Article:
encased in cement with a gold crown on its head. That Jesus looks rigid and static; he cannot move. He is not a bit like Mary’s son who walked the length and breadth of Palestine. He is silent. He cannot talk. He has lost the power of speech. He bears no resemblance to that workman who used to talk a lot to the crowds that came to him. And the eyes of that Jesus! These eyes do not shine with light, wisdom and love. They are cold, without emulation and passion. They are not the eyes of that man from Nazareth who relentlessly exposed the thoughts of religious leaders and looked at lepers, beggars, prostitutes, with compassion. The only thing in that Jesus pieta that shines, moves, talks, and impresses is that gold crown on its head. It shines with golden splendor in the cold wintry night. It moves with arrogance among the people who worship gold. It talks with authority in the world where everything that glitters counts. It impresses vain bishops, autocratic rulers, greedy company presidents. And it defeats lepers, beggars, prostitutes. The motionless and emotionless Jesus wearing a dazzlingly brilliant gold crown-what a grotesque spectacle! What a cruel invention of religious piety gone astray.
“Isn’t it true, Jesus?” Leper asks the Jesus statue in a beseeching voice. If only Jesus would say yes, or just nod his head in sympathy and agreement! But from that gold crown Leper perceives something different. don’t fight, tum the other cheek, obey the masters, give your land rights away, forget your human rights, obey your military authorities.” Is this what Jesus really means? Is this what he wants us to do? Leper cannot believe that this is true. He does not want to believe this is what Jesus wants. For he remembers that Jesus began his work with a powerful proclamation in the synagogue of Nazareth, his native town:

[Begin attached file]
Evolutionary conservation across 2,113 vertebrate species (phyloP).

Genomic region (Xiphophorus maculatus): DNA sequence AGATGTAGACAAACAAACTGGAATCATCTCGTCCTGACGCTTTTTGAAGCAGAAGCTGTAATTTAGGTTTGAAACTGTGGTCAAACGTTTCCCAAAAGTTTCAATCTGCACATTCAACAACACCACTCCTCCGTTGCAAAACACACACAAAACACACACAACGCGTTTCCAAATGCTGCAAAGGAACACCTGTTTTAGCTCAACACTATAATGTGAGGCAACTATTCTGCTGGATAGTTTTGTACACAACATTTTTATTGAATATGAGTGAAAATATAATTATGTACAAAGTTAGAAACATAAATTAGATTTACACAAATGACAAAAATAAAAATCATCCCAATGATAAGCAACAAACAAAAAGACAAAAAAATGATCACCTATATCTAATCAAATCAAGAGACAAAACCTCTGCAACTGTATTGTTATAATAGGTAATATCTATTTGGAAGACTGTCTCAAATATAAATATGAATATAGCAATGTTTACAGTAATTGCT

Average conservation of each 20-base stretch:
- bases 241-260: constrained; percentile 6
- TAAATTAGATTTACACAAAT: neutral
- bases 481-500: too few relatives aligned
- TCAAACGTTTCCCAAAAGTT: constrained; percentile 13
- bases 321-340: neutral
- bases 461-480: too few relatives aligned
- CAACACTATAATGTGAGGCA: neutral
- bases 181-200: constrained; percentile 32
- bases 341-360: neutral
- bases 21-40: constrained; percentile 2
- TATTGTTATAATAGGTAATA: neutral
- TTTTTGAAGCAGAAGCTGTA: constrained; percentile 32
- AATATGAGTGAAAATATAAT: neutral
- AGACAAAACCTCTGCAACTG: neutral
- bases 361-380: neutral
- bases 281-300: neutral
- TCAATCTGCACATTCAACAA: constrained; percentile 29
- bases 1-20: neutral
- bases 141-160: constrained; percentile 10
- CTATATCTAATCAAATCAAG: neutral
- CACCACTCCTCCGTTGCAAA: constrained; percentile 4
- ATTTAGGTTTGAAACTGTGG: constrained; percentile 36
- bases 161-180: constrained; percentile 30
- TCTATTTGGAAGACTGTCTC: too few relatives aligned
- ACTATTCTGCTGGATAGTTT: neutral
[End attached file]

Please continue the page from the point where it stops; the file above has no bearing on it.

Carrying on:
The Spirit of the Lord is upon me because he has anointed me:
He has sent me to announce good news to the poor, to proclaim release for prisoners and recovery of sight for the blind; to let the broken victims go free,
to proclaim the year of the Lord’s favor. (Lk. 4:17-19)
Song goes on to say,
This is a strong advocacy for social change. This is a loud protest against corrupt political systems and authoritarian rule This is a powerful call to repentance, to change of heart as a sign of God’s rule in the world.
When Christians proclaim that Jesus is Lord, when they presume to be “inaugurating” the reign of Jesus, which Jesus, whose Jesus, are they talking about?
The Religious Right is not dead. It has ascended, with the ascendancy of their King, Donald Trump.
It proclaims that Jesus is Lord and it wants a “new Jesus movement.” But the new Jesus movement is not a movement inspired by the Jesus of the gospels. Rather, it is a movement inspired by the white, Gold-crowned, statue of Jesus, the one that looks over the poor, the destitute, the vulnerable, the outsider, the “unworthy,” with a stone-cold, unfeeling glare.
We need a Jesus movement again, but one inspired by the Jesus of the New Testament gospels, not by the gold-crowned triumphalist Jesus of nationalism, ethnocentrism, materialism, sexism, homophobia, and exclusion of the marginalized, oppressed, and most vulnerable among us.
*Quote is from C.S. Song’s “Oh, Jesus, Here With Us!” in The Ecumenical Review, 1983, vol. 35, issue 1, pp. 59-74.